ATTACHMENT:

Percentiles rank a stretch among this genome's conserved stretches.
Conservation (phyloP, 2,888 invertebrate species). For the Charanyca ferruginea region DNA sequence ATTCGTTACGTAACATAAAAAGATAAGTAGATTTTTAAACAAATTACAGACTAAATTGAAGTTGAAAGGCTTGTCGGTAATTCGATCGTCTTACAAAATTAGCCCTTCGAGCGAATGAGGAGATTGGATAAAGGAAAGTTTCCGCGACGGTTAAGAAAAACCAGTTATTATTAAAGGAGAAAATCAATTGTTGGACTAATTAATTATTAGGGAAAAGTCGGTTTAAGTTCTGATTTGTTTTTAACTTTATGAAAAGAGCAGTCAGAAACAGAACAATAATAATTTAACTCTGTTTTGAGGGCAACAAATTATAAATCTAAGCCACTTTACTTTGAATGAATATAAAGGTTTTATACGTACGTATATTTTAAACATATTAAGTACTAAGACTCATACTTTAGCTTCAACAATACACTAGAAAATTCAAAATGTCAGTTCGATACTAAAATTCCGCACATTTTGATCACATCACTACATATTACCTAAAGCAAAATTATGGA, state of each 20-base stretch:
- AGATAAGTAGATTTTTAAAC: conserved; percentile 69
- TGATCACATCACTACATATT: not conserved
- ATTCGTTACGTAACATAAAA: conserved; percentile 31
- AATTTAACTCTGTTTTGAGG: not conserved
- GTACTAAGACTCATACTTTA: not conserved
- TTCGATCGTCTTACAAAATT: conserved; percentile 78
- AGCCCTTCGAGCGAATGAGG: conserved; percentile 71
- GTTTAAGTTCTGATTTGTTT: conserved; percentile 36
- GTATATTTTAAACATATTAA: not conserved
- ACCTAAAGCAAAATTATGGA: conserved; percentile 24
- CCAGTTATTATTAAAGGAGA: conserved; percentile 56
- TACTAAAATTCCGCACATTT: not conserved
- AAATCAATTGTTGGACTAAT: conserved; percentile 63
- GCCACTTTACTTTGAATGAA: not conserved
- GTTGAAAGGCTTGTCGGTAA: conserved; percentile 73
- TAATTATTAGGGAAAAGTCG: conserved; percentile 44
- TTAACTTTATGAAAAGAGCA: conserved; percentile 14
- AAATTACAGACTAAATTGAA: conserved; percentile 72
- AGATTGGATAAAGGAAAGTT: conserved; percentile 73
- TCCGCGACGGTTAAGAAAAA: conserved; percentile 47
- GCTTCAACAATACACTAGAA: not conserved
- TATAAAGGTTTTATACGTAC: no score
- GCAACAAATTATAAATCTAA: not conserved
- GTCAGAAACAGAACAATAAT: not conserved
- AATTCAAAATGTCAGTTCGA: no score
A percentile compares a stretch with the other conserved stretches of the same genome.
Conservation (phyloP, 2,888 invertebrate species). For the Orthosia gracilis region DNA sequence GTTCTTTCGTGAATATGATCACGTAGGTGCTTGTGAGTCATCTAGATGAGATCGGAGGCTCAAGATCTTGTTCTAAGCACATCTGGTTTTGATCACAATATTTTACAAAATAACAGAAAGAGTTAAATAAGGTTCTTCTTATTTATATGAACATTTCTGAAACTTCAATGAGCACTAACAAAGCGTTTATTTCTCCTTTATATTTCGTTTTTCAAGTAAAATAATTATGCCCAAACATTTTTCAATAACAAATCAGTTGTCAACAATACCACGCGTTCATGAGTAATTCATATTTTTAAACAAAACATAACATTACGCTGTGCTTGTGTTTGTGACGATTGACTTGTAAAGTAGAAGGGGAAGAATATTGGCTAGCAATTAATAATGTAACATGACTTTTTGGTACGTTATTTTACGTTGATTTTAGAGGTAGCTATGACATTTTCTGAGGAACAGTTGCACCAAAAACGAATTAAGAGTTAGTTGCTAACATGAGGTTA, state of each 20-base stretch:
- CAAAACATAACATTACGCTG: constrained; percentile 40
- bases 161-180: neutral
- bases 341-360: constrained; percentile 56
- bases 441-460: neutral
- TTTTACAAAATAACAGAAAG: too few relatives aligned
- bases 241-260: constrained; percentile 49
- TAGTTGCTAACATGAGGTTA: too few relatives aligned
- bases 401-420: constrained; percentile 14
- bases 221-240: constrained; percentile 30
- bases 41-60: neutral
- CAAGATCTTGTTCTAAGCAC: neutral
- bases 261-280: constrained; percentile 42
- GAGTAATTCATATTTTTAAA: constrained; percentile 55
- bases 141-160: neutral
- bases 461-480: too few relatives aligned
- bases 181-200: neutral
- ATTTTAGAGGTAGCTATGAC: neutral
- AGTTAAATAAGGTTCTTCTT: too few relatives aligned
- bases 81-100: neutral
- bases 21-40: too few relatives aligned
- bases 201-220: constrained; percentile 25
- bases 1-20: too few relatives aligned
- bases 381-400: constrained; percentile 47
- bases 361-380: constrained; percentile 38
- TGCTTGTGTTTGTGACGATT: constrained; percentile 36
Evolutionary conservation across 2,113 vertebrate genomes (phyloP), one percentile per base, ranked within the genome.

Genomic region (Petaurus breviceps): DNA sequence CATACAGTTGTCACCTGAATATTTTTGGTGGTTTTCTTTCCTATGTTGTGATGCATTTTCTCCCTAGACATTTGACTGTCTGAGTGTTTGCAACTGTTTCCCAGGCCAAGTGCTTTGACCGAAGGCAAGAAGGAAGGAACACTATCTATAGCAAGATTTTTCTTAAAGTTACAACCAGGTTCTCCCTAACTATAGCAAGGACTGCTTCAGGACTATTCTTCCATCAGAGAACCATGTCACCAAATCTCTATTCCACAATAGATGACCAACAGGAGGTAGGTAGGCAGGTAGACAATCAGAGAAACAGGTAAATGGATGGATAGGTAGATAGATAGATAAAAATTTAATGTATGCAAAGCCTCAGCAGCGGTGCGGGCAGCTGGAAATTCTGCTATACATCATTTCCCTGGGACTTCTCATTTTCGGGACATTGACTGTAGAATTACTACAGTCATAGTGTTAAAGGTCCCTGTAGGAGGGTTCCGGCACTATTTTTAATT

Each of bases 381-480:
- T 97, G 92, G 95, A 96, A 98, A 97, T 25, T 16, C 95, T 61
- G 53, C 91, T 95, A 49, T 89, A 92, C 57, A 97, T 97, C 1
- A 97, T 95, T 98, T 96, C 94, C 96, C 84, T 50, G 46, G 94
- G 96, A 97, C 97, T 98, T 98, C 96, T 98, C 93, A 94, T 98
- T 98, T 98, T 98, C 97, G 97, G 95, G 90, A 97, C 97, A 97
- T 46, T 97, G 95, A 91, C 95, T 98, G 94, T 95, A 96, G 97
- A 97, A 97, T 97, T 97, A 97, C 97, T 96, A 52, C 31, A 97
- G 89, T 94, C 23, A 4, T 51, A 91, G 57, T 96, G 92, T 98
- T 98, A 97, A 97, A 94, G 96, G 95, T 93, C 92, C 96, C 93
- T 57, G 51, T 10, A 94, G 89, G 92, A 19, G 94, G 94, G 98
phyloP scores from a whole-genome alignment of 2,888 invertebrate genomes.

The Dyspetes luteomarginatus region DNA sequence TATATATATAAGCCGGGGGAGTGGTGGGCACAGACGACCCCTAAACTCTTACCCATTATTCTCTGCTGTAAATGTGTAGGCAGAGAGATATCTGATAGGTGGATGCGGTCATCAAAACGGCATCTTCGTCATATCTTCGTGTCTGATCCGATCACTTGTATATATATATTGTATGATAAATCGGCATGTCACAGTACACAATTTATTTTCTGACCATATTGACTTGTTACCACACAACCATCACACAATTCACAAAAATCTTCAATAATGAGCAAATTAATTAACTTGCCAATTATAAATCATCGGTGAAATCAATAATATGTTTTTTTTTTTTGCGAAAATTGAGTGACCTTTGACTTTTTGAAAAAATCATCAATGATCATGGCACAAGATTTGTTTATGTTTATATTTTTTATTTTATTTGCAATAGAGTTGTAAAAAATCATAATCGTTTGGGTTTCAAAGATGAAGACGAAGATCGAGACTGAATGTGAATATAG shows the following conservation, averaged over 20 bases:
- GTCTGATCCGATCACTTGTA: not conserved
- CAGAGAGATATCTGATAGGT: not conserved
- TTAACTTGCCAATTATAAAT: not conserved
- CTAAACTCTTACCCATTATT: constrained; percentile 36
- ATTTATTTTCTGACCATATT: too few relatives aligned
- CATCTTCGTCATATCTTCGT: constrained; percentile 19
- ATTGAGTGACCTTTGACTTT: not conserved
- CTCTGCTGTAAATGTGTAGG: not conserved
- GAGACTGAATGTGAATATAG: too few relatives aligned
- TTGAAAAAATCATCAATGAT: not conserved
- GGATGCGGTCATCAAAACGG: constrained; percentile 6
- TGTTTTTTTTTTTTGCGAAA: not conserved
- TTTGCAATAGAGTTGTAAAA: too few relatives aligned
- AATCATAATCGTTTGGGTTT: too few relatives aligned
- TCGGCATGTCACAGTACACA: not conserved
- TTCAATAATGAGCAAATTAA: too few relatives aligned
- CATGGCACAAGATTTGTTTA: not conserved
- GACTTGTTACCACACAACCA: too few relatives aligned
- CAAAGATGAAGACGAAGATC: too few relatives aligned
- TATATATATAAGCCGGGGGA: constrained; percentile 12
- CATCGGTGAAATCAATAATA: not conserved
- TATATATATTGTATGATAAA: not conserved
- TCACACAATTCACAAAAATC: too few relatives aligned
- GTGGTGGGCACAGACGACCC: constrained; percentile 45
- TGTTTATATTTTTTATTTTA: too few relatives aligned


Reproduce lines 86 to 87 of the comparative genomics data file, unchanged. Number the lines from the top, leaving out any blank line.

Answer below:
- CATGGCACAAGATTTGTTTA: not conserved
- GACTTGTTACCACACAACCA: too few relatives aligned